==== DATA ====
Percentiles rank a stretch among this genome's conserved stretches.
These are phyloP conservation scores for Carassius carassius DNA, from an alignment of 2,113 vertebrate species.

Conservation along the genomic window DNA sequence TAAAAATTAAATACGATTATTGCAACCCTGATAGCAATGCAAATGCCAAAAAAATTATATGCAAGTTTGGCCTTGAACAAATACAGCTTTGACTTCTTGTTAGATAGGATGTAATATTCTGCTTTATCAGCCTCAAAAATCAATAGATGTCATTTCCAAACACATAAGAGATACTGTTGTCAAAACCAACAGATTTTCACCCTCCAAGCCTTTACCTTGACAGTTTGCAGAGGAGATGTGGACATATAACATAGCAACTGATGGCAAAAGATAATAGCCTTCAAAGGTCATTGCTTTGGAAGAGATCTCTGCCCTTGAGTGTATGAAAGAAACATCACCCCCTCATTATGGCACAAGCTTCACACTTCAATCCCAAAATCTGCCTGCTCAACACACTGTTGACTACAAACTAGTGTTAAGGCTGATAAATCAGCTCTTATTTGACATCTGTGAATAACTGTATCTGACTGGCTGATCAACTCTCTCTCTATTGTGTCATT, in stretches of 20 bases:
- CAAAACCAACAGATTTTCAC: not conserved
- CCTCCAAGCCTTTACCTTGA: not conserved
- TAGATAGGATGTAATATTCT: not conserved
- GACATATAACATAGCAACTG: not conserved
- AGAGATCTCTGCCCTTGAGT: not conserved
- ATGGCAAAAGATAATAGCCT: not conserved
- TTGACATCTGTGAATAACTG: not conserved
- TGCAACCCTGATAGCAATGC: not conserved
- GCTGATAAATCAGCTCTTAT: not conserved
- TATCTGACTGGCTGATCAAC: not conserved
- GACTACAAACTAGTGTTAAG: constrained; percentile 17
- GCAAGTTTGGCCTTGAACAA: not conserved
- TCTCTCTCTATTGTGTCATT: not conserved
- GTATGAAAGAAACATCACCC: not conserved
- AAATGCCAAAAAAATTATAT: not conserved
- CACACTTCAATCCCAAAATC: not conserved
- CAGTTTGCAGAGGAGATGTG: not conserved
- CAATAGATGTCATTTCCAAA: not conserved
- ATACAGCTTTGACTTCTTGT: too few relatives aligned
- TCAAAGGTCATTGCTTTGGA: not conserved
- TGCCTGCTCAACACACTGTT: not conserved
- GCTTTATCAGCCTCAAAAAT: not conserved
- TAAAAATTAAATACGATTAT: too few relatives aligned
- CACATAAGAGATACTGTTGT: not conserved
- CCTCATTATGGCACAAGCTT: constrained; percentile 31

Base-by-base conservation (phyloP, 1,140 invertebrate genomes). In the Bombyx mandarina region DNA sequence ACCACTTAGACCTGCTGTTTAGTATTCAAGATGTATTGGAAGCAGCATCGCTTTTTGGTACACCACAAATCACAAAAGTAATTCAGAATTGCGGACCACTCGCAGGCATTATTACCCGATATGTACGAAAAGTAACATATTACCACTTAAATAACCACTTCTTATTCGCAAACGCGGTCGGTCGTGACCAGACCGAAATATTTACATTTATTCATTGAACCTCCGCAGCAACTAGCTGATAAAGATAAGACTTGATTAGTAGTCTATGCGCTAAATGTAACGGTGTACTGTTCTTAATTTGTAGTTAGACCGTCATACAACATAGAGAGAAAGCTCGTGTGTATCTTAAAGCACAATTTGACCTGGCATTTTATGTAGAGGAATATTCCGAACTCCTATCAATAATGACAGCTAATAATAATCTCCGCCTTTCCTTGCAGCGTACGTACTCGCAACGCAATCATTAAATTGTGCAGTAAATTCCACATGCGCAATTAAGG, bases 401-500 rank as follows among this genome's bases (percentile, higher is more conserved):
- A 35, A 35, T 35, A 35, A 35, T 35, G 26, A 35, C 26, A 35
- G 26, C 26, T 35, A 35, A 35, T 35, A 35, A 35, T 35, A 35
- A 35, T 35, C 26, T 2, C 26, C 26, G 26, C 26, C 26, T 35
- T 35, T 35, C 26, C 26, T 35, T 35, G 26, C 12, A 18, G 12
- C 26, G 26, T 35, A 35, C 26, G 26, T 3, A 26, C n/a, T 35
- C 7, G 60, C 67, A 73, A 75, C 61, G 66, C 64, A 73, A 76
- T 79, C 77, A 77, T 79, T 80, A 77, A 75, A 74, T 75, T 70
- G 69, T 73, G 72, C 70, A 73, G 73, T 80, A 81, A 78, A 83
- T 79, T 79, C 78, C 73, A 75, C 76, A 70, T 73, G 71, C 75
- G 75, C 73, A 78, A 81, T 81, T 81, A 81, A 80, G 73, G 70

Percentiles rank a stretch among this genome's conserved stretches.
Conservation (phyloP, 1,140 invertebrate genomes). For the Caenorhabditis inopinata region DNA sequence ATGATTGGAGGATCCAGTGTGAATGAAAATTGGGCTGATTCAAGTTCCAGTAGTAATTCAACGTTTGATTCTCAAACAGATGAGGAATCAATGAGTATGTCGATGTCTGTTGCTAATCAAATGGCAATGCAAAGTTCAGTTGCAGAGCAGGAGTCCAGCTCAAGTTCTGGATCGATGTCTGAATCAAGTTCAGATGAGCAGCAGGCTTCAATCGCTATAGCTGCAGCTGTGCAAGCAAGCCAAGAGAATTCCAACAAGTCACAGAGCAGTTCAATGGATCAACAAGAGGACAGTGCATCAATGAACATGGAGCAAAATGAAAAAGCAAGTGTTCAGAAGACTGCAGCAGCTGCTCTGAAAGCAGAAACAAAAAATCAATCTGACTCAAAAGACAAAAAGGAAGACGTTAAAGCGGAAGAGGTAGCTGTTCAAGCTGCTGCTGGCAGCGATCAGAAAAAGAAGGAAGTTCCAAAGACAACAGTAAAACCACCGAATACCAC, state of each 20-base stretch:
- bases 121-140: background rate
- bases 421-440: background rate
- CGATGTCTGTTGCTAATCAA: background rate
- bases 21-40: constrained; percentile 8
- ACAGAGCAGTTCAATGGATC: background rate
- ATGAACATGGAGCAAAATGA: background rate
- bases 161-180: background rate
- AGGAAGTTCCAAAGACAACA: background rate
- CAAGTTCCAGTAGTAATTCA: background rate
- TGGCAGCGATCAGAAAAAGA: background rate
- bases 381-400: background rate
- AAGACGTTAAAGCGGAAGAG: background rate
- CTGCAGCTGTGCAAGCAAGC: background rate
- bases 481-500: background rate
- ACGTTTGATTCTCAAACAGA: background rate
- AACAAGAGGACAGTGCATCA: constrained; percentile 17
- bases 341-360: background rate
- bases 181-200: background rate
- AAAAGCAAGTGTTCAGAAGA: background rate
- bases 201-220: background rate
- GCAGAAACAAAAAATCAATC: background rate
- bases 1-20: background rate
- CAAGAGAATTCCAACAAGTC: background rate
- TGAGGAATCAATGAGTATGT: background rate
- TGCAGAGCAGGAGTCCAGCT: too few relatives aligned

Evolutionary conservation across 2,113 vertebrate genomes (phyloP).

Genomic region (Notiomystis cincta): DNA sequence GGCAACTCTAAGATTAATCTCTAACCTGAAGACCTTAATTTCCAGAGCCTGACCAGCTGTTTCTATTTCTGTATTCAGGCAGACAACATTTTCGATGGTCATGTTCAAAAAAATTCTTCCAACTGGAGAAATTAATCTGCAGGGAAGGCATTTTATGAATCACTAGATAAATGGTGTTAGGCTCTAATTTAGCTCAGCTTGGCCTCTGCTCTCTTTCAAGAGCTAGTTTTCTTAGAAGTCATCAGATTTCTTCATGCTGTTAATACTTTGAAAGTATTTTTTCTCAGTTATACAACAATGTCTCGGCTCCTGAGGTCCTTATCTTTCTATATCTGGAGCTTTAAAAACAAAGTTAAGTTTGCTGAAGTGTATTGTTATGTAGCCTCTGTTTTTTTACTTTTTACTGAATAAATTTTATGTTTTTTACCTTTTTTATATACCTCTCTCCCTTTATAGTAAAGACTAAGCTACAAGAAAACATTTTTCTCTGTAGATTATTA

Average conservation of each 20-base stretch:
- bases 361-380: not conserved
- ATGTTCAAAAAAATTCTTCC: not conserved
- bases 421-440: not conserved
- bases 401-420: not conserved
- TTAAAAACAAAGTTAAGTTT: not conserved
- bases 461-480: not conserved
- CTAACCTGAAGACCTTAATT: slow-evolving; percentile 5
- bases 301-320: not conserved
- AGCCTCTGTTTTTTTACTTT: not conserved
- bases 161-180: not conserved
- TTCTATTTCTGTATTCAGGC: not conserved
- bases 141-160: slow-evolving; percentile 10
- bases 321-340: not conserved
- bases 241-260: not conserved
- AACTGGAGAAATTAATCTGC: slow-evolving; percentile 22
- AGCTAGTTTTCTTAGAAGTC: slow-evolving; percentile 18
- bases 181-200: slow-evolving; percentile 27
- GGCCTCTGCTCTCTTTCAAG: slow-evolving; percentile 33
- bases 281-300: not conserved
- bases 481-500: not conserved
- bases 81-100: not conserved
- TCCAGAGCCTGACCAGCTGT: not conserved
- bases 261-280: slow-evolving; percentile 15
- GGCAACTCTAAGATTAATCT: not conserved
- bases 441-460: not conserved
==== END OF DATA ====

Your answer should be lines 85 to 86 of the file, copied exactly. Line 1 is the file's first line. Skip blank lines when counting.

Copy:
- AGCTAGTTTTCTTAGAAGTC: slow-evolving; percentile 18
- bases 181-200: slow-evolving; percentile 27